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Autumn Reading List

Autumn has well and truly arrived, and we’re here to inspire you with our book recommendations for a cosy night in. Find out which titles Faber staff are loving and looking forward to reading in the coming months.


Ruby Bamber, Senior Sales and Commercial Operations Executive

Life Among the Savages
Shirley Jackson

Originally published as separate short stories in women’s magazines, this is a witty snapshot of domestic life in small-town 1950s Vermont (the perfect fantasy for autumn evenings, surely?). The narrator is a (slightly) fictionalised version of Jackson herself, and her intelligent, penetrating, caustic insight is completely addictive. Her daughter’s imaginary daughters are a highlight.



Square Haunting
Francesca Wade

I have grand visions of taking myself off to a quiet pub where I can sit by a roaring fire and immerse myself in this book, which chronicles the lives specifically the years between the wars of five women who all lived, at points, in Mecklenburgh Square. Virginia Woolf is probably the headline act for many, but I’m also hugely looking forward to learning more about H.D., the modernist poet, and Eileen Power, the historian.

Publishing 16 January 2020

Jude Gates, Production Director

Akwaeke Emezi

Such a great, important book. Representation without making that the story; a message about believing in children and not hiding from the past. A gripping story, weighty with memorable detail and characterisation – tense and satisfying.




Judge Dredd: The Complete Case Files 01
John Wagner

I’m looking forward to reading Judge Dredd: The Complete Case Files 01 because we need escapism from this shambolic world to an even more shambolic one. R.I.P. Carlos Ezquerra.




Louisa Joyner, Publishing Director

This is Not Propaganda
Peter Pomerantsev

I genuinely have a stash of this book because pretty much every time I have a conversation, the altered reality of Bojo, Trump, Putin or even Mark Francois (who I avoid conversationally and in every other way as much as I humanly can) pops up, and, I say ‘You need to read this book.’ Essential reading for this autumn, I think.




Trick Mirror
Jia Tolentino

I am looking forward to reading Trick Mirror by Jia Tolentino, on recommendation, as more insight on self-delusion feels like something we could all do with a bit more of…




Hannah Marshall, Marketing Manager

Dear Girls
Ali Wong

If you’re a fan of Wong’s Netflix specials Baby Cobra and Hard Knock Wife, then you’re sure to enjoy this forthcoming book from the comedian, with each chapter penned as a letter to her daughters and covering everything from ‘trapping’ her husband to being a working mother. Very entertaining, no-holds-barred fun.




Daisy Jones & The Six
Taylor Jenkins Reid

As a massive fan of oral history books (I could recommend Edie: An American Biography, Meet Me in the Bathroom and This Searing Light, the Sun and Everything Else to name but a few), I love the fact that this fictional account of a seventies rock band is written as oral history. Also, according to the blurb, Dolly Alderton can’t remember the last time she read a book that was so fun, which seems like a good enough recommendation to me!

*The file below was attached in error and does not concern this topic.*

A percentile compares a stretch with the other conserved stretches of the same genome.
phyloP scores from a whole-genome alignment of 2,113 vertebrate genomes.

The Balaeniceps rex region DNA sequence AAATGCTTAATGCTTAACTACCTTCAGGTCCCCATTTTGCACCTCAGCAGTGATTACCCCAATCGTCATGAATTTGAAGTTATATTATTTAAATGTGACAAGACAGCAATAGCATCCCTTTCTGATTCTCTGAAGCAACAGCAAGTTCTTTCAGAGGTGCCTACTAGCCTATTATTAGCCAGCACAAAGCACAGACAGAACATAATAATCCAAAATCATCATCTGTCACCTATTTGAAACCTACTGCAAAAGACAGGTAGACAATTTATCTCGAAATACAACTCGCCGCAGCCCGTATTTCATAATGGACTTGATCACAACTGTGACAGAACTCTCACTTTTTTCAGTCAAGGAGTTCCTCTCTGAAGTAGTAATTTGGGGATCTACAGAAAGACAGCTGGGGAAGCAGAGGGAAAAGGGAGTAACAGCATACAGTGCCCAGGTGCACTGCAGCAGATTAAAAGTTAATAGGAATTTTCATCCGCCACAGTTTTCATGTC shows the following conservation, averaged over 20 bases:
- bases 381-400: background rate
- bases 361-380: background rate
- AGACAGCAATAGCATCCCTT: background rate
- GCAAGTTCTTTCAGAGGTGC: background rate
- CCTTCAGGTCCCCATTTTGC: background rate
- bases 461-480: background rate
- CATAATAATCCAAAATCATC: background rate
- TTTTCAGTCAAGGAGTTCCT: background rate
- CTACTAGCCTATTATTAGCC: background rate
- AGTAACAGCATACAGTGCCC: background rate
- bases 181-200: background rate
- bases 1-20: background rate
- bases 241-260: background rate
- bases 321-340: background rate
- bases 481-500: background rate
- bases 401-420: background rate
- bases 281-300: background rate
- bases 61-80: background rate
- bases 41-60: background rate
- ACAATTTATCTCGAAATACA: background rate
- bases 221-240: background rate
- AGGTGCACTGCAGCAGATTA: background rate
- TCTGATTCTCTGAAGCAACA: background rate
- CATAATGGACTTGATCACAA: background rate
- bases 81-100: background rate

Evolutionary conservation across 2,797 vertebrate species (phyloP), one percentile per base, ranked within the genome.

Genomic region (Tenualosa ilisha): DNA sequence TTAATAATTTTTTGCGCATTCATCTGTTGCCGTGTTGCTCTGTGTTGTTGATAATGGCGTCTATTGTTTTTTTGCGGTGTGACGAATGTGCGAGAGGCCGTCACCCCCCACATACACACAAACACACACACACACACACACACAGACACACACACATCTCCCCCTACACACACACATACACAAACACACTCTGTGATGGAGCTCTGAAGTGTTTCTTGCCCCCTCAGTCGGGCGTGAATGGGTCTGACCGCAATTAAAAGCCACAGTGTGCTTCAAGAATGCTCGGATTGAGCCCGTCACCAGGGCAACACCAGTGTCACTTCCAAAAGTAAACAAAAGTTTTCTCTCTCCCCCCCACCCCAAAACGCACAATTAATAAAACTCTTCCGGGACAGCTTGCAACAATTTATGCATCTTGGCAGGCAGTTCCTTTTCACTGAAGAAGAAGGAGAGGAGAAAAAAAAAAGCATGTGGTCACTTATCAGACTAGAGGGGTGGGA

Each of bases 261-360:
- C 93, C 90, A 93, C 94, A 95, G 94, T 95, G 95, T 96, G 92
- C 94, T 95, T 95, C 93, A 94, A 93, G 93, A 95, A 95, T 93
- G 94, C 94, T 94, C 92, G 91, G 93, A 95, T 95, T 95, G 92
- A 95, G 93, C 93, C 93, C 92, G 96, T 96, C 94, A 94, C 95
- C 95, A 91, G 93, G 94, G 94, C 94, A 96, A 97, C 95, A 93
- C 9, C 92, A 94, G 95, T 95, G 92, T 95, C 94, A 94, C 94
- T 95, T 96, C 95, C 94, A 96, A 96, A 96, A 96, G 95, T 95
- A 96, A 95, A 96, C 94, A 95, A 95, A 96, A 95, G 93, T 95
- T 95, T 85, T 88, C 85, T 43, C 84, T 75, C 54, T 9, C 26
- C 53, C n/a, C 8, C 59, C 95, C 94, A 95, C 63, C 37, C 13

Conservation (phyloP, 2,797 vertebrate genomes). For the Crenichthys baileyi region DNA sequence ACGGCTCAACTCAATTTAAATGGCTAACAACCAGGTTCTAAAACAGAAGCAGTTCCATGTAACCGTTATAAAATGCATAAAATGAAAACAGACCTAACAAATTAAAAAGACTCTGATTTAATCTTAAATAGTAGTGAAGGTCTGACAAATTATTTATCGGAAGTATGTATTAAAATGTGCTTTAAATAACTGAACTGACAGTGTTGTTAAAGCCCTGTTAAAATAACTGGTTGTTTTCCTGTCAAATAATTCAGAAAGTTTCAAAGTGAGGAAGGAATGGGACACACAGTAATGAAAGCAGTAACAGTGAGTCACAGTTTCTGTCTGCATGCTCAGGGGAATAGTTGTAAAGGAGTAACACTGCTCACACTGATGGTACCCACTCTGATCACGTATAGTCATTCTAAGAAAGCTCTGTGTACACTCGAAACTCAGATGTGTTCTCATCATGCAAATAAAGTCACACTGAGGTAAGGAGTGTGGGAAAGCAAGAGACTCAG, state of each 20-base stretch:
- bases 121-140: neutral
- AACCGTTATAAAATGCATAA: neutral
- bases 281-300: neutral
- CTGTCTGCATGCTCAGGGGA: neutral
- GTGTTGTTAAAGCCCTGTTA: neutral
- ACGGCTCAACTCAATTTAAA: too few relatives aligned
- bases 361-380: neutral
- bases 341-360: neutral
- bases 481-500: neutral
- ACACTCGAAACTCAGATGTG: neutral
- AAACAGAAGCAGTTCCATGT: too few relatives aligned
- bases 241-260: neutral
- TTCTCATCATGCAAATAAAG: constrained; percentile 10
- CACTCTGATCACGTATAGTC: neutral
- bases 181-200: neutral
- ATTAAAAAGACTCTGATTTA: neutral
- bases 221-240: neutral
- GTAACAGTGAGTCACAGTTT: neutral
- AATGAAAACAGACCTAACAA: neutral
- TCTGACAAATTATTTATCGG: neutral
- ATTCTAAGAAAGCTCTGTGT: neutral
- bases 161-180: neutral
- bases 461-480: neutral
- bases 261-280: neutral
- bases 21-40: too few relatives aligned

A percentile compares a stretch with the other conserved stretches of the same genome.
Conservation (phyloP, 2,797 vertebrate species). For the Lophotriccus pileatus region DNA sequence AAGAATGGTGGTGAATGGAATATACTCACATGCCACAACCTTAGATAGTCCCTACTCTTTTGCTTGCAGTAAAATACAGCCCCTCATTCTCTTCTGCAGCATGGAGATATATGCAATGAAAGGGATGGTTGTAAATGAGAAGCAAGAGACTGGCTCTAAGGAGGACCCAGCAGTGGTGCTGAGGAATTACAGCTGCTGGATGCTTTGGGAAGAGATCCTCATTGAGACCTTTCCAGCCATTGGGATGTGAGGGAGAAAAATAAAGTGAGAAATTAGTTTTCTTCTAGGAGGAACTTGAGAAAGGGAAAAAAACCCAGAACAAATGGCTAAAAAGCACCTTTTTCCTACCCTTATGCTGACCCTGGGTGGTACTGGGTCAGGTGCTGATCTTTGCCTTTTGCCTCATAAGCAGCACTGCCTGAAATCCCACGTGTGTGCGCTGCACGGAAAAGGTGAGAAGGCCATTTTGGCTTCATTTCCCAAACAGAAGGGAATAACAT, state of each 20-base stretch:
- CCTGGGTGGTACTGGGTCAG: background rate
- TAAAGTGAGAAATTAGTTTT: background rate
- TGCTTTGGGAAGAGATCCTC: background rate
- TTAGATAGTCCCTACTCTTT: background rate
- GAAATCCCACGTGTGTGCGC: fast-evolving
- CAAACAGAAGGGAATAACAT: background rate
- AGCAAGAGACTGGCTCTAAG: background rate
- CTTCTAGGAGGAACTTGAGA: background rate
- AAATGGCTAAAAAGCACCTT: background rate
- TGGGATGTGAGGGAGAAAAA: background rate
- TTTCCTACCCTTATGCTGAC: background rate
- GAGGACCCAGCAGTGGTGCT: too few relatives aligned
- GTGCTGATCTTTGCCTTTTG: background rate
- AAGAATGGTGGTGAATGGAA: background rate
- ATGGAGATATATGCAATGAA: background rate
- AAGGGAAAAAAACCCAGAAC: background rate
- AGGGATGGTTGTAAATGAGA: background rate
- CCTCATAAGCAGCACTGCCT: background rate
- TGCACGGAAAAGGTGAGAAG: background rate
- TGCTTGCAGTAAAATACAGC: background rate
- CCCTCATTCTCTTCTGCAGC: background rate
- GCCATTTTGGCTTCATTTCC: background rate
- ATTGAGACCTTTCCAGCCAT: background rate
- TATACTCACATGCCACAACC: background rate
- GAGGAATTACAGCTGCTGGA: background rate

Sarah Garnham, Children’s Publicist

The Time of Green Magic
Hilary McKay

It’s very different to The Skylarks’ War but is equally beautiful and the ending made me cry. It’s all about how magical books are, especially when you’re young, and reminds me of the first time I read The Magician’s Nephew.




Explorers on Black Ice Bridge
Alex Bell

As the weather gets colder, I can’t wait to curl up and read the third book in the Polar Bear Explorers’ Club series. It’s set to be the most dangerous, page-turning adventure yet.


Rachel Darling, Trade Marketing Executive

Strange Hotel
Eimear McBride

I’m still giddy from a second reading of Eimear McBride’s forthcoming Strange Hotel and have been extolling it at every conceivable (and inconceivable) opportunity.

Publishing 6 February 2020

Photo Credit: JMA Photography


The Topeka School
Ben Lerner

Ben Lerner is one of my faves and his new novel, The Topeka School, promises to be a radical new take on the American family saga. I’ve been saving this for my long overdue summer holiday and am frantic with anticipation.


Nicci Cloke, Communications Executive

Missing Person
Sarah Lotz

I’ve loved all of her previous books but this is something quite different: a really great murder mystery, following an online group of true crime enthusiasts who’ve been secretly joined by the killer themselves…





Imaginary Friend
Stephen Chbosky

I can’t wait to read Imaginary Friend by Stephen Chbosky, which sounds incredibly chilling and yet really emotional, and is therefore right up my street.


Angus Cargill, Editorial Director

Madeline Stevens

Devotion by Madeline Stevens is the book I’m recommending to everyone at the moment: a mesmerising, beautifully written, hard-to-second-guess debut novel about the intense relationship between two twenty-six-year-old women: a young, privileged Brooklyn mother and the nanny she employs.





Olive, Again
Elizabeth Strout

One of my favourite writers continuing the story of one of her very best characters, the funny, ornery, heart-breaking Olive Kitteridge. Can. Not. Wait.